Fig. 24. Biomedical functions that can be implemented into vesicles. From Ref. 20, with permission from John Wiley & Sons, Inc.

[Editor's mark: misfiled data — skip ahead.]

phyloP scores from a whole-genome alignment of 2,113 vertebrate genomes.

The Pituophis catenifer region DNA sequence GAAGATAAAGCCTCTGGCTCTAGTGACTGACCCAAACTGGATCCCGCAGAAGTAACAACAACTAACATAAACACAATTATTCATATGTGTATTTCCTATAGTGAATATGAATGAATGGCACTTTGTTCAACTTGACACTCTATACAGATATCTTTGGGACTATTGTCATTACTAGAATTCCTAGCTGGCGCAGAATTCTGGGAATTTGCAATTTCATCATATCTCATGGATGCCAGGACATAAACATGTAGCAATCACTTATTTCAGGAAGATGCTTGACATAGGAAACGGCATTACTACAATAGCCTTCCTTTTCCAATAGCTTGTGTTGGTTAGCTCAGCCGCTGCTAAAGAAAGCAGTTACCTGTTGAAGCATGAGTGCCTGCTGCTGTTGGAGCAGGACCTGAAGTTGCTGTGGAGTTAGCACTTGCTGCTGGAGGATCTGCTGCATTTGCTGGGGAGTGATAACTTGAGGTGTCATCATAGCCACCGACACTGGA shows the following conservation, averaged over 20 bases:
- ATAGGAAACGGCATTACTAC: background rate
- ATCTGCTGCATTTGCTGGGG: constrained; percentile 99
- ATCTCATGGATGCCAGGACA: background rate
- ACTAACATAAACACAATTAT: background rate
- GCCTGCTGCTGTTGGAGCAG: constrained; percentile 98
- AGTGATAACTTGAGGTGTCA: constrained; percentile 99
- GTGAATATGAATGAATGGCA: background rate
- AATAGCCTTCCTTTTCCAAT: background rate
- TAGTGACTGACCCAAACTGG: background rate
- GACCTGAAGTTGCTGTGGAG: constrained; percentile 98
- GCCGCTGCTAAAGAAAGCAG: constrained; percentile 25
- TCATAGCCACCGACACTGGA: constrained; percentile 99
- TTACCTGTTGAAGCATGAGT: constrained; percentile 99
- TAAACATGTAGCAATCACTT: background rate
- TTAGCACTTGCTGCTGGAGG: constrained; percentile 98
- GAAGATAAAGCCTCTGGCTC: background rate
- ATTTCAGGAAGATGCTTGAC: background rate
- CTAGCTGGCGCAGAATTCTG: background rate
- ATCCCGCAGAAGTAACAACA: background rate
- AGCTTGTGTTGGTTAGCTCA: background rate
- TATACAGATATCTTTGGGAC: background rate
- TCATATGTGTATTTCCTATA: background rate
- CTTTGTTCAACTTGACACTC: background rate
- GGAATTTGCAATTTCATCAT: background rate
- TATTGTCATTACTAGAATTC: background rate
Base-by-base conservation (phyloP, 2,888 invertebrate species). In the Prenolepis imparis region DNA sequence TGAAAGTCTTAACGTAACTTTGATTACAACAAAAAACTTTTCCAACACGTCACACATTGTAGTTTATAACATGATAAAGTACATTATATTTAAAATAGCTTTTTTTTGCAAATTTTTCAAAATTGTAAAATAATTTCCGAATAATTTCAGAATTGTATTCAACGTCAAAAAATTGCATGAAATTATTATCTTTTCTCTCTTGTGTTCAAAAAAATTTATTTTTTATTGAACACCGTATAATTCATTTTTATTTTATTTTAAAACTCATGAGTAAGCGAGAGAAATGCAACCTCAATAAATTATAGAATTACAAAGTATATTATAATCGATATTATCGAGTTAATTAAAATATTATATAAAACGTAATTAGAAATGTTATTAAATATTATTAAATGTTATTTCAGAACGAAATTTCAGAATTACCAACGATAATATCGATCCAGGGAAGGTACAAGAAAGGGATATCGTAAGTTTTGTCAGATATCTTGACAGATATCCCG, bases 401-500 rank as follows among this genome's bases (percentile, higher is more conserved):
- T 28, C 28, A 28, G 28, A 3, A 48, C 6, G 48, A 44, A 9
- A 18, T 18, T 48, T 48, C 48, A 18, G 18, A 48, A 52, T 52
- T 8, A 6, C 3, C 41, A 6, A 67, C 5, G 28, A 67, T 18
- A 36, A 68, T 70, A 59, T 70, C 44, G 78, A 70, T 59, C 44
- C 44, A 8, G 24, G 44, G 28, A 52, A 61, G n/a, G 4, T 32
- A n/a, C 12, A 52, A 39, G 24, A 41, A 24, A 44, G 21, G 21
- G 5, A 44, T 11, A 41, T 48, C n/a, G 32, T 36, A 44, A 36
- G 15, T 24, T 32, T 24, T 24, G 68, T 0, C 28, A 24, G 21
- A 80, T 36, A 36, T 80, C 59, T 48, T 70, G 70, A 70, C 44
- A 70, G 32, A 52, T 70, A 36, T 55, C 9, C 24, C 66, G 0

Problems can consist in the chemical and colloidal stability, eg upon oral administration, and in the low permeation through cellular membranes. For this reason vesicles are mostly administered parenterally, ie intravenously, subcutaneously, or intramuscularly. Their tissue specificity is first confined to the cells of the reticuloendothelial system which recognizes them as foreign microparticles and transports them to liver and spleen. Their biodistribution can be regulated by surface modification, eg by placing PEO (stealth systems) or monoclonal antibodies (site-specific targeting) to the vesicle surface. By this means their residence time and bioavailablity can be increased (211). Biocompatibility. The biocompatibility of materials is influenced predominantly by the material surface. Materials with hydrophilic surfaces are often wellsuited, because hydrophilic, noninteracting surfaces are difficult to recognize by living systems and have low cytotoxicity. Stealth Layers. It is known that PEO (or PEG, which is chemically the same) enhances the biocompatibility of polymeric materials. PEO is water soluble, chemically stable under physiological conditions, and shows low unspecific binding of proteins. Liposomes containing lipid-conjugated PEO as a hydrophilic layer do not interact with and are difficult to be recognized by living systems and have been called “stealth” liposomes. Blood plasma proteins, which generally adsorb to artificial surfaces and mediate clearance by immune system cells, are sterically delayed in deposition into or onto “stealth” membranes. After intravenous injection stealth liposomes are cleared more slowly from the blood circulation than are conventional liposomes. PEO chains can prolong circulation half-lives from a few hours to tens of hours. The extended circulation time allows stealth vesicles loaded with anticancer drugs (eg doxorubicin) to be distributed to distant and well-hidden